In sharp contrast to his much-praised performance during the war in Afghanistan a year and a half ago, Defense Secretary Donald H. Rumsfeld has spent the last few days of the war in Iraq in a defensive posture, responding to criticism from current and former Army officers that the invasion began with too light a force on the ground.
The criticism clearly touched a nerve yesterday as Rumsfeld and Gen. Richard B. Myers, chairman of the Joint Chiefs of Staff, fielded a barrage of questions about the size of the force and the extent to which Rumsfeld shaped its deployment with unusual emotion, at unusual length.
Myers, usually reserved, unexpansive in his answers and highly deferential to Rumsfeld, launched into a thousand-word retort on his boss's behalf in which he questioned the critics' motives -- even their loyalty -- and said their charges have been "harmful to our troops that are out there fighting very bravely, very courageously."
Rumsfeld, as he has since the criticism began surfacing last week, insisted that the war plan belonged to his battlefield commander, Gen. Tommy R. Franks, head of the U.S. Central Command.
"I keep getting credit for it in the press, but the truth is, I would be happy to take credit for it but I can't," Rumsfeld said at a Pentagon news conference. "It was not my plan, it was General Franks's plan, and it was a plan that evolved over a sustained period of time, which I am convinced is an excellent plan."
But, to a very great extent, Rumsfeld is the force behind Franks's innovative -- and risky -- plan, a point the defense secretary's confidants, aides and admirers were only too happy to make before the war began and for the first few days of the invasion. It was Rumsfeld, they said, who pushed Franks for months to fashion a campaign premised on the synergy of disorienting air power, faster-moving ground forces, information dominance on the "digital battlefield" and greater reliance on Special Forces.
Those qualities bear Rumsfeld's indelible signature. They are reflected in the congressionally mandated Quadrennial Defense Review produced by his staff in the fall of 2001, and they are the priorities in his much heralded agenda for "transforming" a Cold War military to fight 21st century wars.
And when all the back and forth between Rumsfeld and Franks was said and done late last year, those characteristics were the essence of the plan the Bush administration believed had the potential for swiftly toppling Iraqi President Saddam Hussein's government.
Pushed by reporters on the subject yesterday, Rumsfeld admitted as much. "Nobody should go out of here with any idea that I or anyone else are distancing themselves from that plan, because I am not," Rumsfeld said. "I think Tom Franks is doing a superb job. The truth of the matter is, however, it was a long, iterative process. . . .
"Sure, did we have a voice in it? Did we have a part in fashioning it? You bet."
Another truth of the matter, to borrow Rumsfeld's phrase, is that the plan may turn out to be brilliant after all. The war is less than two weeks old; U.S. and British casualties have been relatively light; the advance to the outskirts of Baghdad has been swift; the Iraqi military has few options; and even its harassing tactics have come at enormous price in Iraqi lives and lost equipment.
"On balance," said Loren B. Thompson, a military analyst at the Lexington Institute, an Arlington think tank, "he's probably going to be vindicated."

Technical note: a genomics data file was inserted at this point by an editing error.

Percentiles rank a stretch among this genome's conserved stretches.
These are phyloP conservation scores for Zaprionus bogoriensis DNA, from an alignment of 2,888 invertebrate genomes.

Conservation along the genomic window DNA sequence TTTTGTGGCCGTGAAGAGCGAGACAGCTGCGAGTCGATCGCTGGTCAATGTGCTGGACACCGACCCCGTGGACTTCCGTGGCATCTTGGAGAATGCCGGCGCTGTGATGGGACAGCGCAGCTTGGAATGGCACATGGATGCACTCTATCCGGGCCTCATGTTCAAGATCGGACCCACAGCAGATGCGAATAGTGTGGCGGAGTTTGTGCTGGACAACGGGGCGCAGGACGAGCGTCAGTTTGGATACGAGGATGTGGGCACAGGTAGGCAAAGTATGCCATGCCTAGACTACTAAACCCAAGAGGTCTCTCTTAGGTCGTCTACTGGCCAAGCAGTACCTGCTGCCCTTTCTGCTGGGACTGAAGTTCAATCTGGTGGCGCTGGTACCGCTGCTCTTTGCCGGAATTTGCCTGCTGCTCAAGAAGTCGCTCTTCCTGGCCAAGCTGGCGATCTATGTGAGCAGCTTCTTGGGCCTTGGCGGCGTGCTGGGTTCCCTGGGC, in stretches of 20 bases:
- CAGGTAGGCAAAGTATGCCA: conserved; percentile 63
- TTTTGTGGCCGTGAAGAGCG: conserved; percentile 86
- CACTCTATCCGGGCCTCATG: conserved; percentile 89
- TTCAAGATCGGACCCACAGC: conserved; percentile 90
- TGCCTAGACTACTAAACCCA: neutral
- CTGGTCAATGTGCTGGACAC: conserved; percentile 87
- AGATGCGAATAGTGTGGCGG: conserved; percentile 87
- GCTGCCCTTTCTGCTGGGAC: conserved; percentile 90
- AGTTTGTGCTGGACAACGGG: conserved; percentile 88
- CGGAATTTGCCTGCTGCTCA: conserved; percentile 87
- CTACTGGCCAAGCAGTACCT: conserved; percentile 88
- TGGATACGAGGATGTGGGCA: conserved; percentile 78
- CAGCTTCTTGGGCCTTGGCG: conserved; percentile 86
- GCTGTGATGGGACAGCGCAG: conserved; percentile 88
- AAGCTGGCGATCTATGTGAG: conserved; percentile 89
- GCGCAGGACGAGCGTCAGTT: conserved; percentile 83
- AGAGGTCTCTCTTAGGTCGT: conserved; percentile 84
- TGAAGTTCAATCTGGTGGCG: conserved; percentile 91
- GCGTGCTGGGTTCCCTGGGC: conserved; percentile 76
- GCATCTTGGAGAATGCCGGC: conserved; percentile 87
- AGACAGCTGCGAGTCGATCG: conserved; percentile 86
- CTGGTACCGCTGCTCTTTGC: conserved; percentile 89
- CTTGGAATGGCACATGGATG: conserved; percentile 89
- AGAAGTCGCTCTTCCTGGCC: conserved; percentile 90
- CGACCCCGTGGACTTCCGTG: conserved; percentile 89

And it must be remembered, Thompson said, that Rumsfeld, too, wanted a heavier force and would have had the 4th Infantry Division with its 25,000 soldiers and hundreds of tanks bearing down on Baghdad from the north had Turkey not refused to allow the northern front to be launched from its soil.
But numerous other analysts inside and outside the military say it is hard to deny that several key assumptions underlying the plan -- that the Iraqi military would not fight hard in the south, that the Iraqi government could be knocked off its feet by a precision blast of U.S. air power, and that the Iraqi people would rise up and greet U.S. and British forces as liberators -- did not immediately come to pass.
And since that is the case, they say, it is also hard to deny that more ground forces to protect vulnerable supply lines and root out the paramilitary fighters of Saddam's Fedayeen in key southern cities would have been enormously helpful thus far.
"No military professional looking at this objectively could argue that we had an adequate number of troops on the ground," said retired Army Lt. Col. Ralph Peters, a military analyst and author. "If Tommy Franks had had a free hand, this is not the plan he would have come up with. There wasn't a debate -- there was an argument. And the civilians [in Rumsfeld's office] had the upper hand."
To an extent, Peters said, Rumsfeld is paying a price for the way he has treated the Army, which -- rightly or wrongly -- has come to believe that the defense secretary is an air power advocate who is disdainful of heavy armored forces as relics of the past. And to an extent, Peters and others say, Rumsfeld is paying a price for what many in uniform perceive to be his lack of trust in their judgment.
But more than anything else, Peters said, Rumsfeld has become a lightning rod for criticism because he has not been frank with the public about the flawed assumptions and level of force that was on hand at the start of the war as a result.
"Rumsfeld is obviously brilliant, talented and driven, but his vanity is such that he can never admit when he's wrong," Peters said. "The war is going wonderfully. The performance is just remarkable by any standards. But it's not going according to plan."